CHICAGO -- Avisail Garcia will have arthroscopic surgery on his right knee on Oct. 2 in Chicago to clear up persistent pain Garcia said has plagued him all season."Early in the season, Opening Day, I feel something in my knee," Garcia told the media before Tuesday's 5-4 win over the
CHICAGO -- Avisail Garcia will have arthroscopic surgery on his right knee on Oct. 2 in Chicago to clear up persistent pain Garcia said has plagued him all season.
"Early in the season, Opening Day, I feel something in my knee," Garcia told the media before Tuesday's 5-4 win over the Indians, in which Garcia hit a two-run homer in the first inning, setting a new career high with 19. "I had been feeling something, something, something and then I started feeling my hammy because I think I was [favoring it].
"Especially because it's my right knee, and that's where all my power is. It's crazy, but it is what it is."
Garcia, 27, talked about receiving three cortisone shots in the problematic area this season. Garcia and the team decided against surgery previously because examinations showed playing wouldn't cause any sort of extensive damage.
The White Sox right fielder also estimated a 6-to-8-week absence if he had surgery, not to mention the ensuing strengthening process to get back into playing shape.
"But I don't want that. I just want to play, because that's why I'm here," Garcia said. "I've been working really hard since last year and then Spring Training and then here. And then injury. It's tough, but nothing that I can control."
"It was actually considered to be very manageable," White Sox manager Rick Renteria said. "Just cleaning it up. There's nothing in terms of repairs or anything to be done. It's just being cleaned up."
Described as a possible five-tool talent as he originally made his way through Detroit's system, Garcia fulfilled that potential with his All-Star selection during the 2017 season. Garcia hit a career-high .330 with a career-high .885 OPS last season, along 18 home runs, 80 RBIs and 27 doubles.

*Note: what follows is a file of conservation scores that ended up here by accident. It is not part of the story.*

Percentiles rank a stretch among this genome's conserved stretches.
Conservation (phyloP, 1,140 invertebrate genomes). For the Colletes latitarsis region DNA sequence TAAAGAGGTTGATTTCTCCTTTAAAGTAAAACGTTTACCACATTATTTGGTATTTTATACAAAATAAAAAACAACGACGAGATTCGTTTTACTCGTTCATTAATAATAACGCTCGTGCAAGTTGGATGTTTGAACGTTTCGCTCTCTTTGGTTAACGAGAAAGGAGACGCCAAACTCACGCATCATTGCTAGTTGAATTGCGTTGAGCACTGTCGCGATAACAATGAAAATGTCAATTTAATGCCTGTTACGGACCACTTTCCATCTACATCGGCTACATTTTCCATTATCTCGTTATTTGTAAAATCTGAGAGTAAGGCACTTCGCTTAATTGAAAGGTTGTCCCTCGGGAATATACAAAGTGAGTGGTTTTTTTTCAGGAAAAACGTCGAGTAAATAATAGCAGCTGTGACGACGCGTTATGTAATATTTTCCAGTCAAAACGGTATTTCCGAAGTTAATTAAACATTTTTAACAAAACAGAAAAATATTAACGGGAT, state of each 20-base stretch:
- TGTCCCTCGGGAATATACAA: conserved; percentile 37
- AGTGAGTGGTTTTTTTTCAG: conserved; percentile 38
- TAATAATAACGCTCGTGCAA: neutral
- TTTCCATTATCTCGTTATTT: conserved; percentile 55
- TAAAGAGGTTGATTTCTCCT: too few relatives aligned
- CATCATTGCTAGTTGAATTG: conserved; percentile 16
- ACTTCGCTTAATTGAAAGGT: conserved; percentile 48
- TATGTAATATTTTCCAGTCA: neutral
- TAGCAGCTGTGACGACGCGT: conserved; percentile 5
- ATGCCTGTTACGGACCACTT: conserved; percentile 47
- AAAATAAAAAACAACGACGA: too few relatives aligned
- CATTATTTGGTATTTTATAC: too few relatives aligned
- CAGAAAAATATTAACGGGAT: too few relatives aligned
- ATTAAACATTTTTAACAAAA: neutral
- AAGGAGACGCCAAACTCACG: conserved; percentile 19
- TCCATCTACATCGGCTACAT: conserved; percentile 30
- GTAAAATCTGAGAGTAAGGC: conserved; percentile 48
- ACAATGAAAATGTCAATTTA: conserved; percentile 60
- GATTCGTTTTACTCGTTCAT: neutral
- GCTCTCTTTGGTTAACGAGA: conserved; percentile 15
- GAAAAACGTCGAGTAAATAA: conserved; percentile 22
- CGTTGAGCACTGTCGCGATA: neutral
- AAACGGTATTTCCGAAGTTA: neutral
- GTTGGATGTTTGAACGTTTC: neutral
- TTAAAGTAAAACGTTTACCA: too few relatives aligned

A pair of hamstring injuries limited Garcia to 89 games this season. He also has dealt with that ongoing knee pain, trying to give Renteria and the White Sox as much as he can while on the field.
"Everything can happen. It's baseball," Garcia said. "You can have 10 good years and one bad year. Or whatever. Like [what] happened to me, really good last year and this year I've been injured a lot. It is what it is."
"He's been playing through some discomfort. He's been managing it and giving us a tremendous effort," Renteria said. "I know he doesn't talk about it a whole lot, but you see him really grinding through it."
Chicago holds one more year of contractual control of Garcia, who figures to be back with the team in 2019. Garcia also believes the ability shown during the breakout '17 campaign will be back on display once healthy.
"I know the talent is there. I know what I can do when I'm healthy, so let's see what happens next year," Garcia said. "It's always been there. Everybody knows it's hard when you get injured and then sit down and then go play and then sit down again. It's hard to be consistent like that.
"This game is difficult, so you have to be out there every day, so you get used to it. But it's not an excuse. Everybody knows that. I've been playing like this, so I'm trying to do my best. It's been a crazy year -- not for me, but for the whole team."
Scott Merkin has covered the White Sox for MLB.com since 2003. Follow him on Twitter @scottmerkin and Facebook and listen to his podcast.